Misconceptions about Witchcraft
What is Wicca?
Witchcraft - What it is and isn't
Different Types of Witches
Witchcraft in the Bible
A Christian Speaks of Wicca and Witchcraft
What is Wicca?
Contrary to popular belief, Wicca is not evil. Wiccans do not follow
the devil. Wiccans do not even believe in the devil. Wicca is a
nature oriented religion which centers around a single deity
(known as the All) which encompasses all things in the universe and
without. This All is divided into two equal halves much the same way
as the universe is divided into two halves. There is light and dark,
male and female, good and evil, etc. These are often evident in the
two deities called the Lord and the Lady. Each represents a perfect
and equal half and complement each other much like the yin and the
yang. The Lord is a father figure. He represents animals, the soul,
fathering, passion and the wild. He is symbolized by the color gold,
air, fire, and by the Sun. The Lady or Goddess represents the earth
mother, motherhood, nurturing, femininity, and that which we can
touch. She is symbolized by water, earth and the moon. Wiccans
believe in honoring their deities and in living in harmony with
nature and the universe. Witches sometimes practice in groups of up
to thirteen called covens. Covens are used to bring different people
of a faith together so that they may learn from each other's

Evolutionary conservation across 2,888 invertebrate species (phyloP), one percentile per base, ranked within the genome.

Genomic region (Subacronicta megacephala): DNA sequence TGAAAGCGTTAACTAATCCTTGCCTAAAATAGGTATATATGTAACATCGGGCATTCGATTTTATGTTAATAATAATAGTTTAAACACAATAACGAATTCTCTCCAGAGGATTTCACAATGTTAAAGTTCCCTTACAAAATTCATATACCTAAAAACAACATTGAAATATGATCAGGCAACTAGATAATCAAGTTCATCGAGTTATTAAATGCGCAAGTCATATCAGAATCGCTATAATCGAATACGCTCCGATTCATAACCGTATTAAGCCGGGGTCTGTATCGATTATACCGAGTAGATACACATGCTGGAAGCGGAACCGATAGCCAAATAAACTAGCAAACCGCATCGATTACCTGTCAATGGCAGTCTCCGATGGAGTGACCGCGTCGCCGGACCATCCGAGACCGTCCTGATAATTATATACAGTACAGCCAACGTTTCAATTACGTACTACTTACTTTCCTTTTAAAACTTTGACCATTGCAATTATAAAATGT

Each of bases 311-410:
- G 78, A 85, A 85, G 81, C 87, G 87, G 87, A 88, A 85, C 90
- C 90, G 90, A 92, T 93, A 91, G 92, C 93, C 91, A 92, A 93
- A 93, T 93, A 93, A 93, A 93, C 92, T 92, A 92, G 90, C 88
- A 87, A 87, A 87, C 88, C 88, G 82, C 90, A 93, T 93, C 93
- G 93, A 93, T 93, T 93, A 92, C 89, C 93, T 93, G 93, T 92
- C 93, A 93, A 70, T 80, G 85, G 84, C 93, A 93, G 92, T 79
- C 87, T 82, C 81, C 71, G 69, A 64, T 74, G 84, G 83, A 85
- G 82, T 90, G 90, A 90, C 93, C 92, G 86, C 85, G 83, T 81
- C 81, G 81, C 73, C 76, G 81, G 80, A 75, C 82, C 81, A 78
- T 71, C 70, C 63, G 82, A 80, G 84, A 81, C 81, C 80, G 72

experiences. Witches can also work alone. They are called
solitaries. Wiccans are generally considered witches because they
practice the art of magick. Not al witches, however, are Wiccans.
Wicca is a religion and witchcraft is simply the practice of the
magickal arts. Because Wiccans worship nature, their
holidays coincide with significant days of the year. All of the four
seasons are celebrated as well as four other holidays which fall
between each. All of the eight holidays are spaced at exactly the
same number of days apart and do not always fall on the same day
each year. Most of these holidays coincide with Christian holidays
such as Christmas (Yule) and Easter (Ostara). These holidays are
called the Sabbats or Sabbaths. Witches also may or may not
celebrate what are called Esbats. Esbats are specific lunar dates
that are of major importance. These are the new moons and the full
moons. There are 13 full moons during the year, each representing
one month. Thus, the pagan calendar has thirteen months and not
twelve. Most today represent these lost days in the thirteenth month
to leap year. These holidays are meant to celebrate the earth and
her cycles of nature. Wiccans follow one basic